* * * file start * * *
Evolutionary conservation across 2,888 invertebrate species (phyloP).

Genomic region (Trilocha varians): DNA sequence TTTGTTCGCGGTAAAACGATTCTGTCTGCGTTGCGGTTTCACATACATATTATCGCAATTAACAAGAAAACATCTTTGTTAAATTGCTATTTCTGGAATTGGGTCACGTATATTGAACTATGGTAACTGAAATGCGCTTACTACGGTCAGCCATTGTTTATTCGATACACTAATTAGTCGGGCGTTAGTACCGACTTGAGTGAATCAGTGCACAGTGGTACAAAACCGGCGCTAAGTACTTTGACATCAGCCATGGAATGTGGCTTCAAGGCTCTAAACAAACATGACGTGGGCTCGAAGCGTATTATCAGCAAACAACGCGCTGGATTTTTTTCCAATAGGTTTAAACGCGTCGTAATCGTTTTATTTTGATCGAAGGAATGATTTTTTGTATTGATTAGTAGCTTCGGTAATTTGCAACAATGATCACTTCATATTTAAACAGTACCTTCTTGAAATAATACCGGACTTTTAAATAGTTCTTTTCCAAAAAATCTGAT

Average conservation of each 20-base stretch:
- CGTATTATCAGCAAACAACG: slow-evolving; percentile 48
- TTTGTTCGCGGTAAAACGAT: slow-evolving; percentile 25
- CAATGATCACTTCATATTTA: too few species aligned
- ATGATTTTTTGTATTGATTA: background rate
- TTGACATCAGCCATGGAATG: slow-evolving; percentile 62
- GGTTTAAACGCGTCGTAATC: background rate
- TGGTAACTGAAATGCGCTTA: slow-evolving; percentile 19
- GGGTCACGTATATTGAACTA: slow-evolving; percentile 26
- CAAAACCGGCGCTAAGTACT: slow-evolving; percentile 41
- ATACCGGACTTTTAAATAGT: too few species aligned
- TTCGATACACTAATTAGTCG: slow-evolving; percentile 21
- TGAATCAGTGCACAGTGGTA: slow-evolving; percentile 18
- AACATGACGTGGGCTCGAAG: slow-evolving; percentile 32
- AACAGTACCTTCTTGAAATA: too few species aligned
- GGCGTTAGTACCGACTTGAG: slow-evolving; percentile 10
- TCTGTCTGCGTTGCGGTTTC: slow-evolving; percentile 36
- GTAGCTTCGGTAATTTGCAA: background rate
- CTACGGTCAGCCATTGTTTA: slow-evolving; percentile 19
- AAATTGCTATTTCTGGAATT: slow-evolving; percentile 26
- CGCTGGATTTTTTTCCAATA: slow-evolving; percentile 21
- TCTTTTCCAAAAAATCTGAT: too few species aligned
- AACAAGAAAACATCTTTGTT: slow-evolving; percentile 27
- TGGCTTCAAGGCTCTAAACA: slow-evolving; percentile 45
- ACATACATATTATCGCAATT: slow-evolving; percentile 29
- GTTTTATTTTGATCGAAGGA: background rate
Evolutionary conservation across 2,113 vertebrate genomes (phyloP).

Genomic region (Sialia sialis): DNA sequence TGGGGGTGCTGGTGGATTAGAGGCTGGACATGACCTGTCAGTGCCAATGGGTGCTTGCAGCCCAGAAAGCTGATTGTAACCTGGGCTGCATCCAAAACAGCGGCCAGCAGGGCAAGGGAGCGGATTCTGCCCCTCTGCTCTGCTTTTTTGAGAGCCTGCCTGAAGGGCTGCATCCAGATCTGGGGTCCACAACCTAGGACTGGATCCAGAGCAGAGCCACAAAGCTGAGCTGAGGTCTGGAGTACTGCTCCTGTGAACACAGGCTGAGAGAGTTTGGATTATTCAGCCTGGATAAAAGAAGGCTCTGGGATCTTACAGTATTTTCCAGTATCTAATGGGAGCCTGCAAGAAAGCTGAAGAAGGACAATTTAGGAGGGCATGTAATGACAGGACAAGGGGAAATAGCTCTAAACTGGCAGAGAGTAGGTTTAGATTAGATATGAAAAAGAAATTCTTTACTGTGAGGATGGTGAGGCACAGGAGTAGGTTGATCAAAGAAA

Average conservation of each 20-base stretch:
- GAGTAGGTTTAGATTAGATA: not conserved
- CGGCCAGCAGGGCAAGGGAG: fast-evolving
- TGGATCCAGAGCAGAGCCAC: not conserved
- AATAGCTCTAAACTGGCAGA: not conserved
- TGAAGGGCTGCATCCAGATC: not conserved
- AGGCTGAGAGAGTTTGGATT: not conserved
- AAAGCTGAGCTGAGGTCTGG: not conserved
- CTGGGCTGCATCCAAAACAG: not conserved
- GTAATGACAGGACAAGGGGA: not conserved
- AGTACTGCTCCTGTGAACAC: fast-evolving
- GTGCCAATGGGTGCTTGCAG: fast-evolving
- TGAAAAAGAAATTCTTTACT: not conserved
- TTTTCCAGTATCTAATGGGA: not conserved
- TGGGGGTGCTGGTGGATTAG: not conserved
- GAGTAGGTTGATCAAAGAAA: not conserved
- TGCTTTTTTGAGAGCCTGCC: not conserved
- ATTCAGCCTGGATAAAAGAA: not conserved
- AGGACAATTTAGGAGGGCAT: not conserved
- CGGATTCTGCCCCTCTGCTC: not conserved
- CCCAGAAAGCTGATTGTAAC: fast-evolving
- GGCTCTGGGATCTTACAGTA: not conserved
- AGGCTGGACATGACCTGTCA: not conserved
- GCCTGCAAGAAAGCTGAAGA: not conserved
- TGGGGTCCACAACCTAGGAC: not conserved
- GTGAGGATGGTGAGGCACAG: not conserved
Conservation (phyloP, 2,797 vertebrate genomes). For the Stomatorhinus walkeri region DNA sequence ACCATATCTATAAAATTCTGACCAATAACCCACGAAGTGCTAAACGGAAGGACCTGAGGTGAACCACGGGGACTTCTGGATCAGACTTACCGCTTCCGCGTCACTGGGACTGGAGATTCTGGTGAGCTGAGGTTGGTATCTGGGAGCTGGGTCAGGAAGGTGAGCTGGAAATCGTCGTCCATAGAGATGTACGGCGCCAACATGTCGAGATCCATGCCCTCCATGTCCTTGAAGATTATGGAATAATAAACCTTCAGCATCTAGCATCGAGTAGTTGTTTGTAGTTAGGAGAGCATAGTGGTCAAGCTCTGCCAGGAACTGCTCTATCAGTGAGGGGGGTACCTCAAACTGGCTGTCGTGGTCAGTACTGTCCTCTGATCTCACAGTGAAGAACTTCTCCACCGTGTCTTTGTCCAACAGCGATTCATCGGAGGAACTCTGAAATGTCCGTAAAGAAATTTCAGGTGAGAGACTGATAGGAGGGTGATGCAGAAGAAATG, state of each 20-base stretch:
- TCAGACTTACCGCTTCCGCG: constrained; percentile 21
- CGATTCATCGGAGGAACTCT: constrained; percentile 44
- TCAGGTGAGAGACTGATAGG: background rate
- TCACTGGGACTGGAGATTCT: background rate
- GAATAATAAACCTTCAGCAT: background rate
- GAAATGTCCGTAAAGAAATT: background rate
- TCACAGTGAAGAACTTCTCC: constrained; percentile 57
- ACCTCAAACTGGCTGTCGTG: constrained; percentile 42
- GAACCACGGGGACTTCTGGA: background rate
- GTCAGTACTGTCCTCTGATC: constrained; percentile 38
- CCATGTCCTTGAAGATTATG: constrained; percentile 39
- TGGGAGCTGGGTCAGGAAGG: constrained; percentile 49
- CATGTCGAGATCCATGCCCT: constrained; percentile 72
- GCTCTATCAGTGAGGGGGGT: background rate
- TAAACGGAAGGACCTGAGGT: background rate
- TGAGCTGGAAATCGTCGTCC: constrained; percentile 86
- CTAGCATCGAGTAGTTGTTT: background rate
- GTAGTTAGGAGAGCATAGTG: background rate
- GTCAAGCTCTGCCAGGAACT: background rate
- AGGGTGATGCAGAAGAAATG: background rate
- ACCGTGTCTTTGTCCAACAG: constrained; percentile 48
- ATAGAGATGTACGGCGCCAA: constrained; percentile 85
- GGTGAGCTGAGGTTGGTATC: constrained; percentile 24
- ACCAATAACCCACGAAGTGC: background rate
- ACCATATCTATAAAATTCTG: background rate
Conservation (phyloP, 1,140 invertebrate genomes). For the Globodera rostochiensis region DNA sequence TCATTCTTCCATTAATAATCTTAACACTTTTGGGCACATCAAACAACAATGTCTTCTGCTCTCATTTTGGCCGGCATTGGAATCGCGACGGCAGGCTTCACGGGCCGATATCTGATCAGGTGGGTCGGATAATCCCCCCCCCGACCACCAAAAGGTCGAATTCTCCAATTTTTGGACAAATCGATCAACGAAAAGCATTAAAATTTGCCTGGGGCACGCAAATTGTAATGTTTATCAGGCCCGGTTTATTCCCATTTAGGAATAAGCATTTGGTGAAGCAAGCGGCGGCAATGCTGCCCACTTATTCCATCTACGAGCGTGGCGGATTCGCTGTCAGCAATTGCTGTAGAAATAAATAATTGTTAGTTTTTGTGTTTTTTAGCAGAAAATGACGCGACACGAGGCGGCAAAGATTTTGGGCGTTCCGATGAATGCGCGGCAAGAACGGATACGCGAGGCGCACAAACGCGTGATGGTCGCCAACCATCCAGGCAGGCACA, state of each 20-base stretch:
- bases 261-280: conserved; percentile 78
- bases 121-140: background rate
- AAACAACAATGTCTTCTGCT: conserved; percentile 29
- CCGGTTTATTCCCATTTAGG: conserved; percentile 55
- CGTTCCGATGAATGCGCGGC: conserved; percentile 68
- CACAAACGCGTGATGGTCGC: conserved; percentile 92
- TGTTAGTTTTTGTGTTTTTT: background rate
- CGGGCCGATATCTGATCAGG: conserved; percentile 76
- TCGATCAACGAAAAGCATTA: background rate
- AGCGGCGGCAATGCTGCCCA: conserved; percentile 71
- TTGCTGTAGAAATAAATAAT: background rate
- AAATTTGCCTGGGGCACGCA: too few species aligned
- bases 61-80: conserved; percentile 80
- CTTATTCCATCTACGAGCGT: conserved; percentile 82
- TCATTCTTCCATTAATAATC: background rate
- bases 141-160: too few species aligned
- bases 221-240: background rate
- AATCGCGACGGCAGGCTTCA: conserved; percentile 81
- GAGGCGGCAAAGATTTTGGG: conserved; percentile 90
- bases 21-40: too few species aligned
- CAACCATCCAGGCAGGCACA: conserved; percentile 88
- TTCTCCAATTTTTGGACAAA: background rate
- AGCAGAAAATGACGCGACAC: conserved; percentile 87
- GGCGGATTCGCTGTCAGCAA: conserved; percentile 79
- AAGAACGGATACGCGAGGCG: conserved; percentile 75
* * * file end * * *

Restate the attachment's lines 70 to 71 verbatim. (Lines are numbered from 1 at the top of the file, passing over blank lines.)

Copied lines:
- CATGTCGAGATCCATGCCCT: constrained; percentile 72
- GCTCTATCAGTGAGGGGGGT: background rate